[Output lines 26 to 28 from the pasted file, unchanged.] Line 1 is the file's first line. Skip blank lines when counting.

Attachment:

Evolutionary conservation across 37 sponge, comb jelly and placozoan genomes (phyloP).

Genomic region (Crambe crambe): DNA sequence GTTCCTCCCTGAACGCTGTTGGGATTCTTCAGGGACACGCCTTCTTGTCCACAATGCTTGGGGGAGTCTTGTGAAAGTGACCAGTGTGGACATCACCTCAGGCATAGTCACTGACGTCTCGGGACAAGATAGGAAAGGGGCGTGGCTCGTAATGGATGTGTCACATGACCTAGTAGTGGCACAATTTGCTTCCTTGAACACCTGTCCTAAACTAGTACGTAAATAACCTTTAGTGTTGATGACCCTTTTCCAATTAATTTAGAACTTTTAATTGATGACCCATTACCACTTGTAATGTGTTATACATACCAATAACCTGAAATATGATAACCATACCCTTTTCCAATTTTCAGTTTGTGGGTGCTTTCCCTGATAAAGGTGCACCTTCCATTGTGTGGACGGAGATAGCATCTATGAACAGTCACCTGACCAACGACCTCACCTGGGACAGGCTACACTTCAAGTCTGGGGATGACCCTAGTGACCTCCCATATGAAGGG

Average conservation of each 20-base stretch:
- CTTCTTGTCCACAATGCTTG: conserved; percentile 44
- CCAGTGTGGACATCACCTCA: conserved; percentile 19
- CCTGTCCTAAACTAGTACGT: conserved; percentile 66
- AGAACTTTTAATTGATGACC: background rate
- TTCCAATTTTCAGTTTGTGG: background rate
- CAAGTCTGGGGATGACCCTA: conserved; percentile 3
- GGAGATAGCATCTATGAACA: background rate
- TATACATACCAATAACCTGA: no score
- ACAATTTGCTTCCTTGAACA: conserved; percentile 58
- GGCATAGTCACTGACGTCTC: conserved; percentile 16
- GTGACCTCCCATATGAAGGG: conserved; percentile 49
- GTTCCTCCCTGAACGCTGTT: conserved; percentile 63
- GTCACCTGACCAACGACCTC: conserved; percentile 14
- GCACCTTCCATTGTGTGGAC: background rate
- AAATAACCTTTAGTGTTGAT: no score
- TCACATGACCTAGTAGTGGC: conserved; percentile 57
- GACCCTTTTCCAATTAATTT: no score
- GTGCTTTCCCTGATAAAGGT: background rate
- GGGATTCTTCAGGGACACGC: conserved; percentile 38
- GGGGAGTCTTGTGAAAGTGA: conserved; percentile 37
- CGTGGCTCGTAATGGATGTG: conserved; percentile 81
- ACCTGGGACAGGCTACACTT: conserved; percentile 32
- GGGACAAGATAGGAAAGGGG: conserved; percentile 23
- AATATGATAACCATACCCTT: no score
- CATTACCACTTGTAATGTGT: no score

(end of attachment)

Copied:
- GGGACAAGATAGGAAAGGGG: conserved; percentile 23
- AATATGATAACCATACCCTT: no score
- CATTACCACTTGTAATGTGT: no score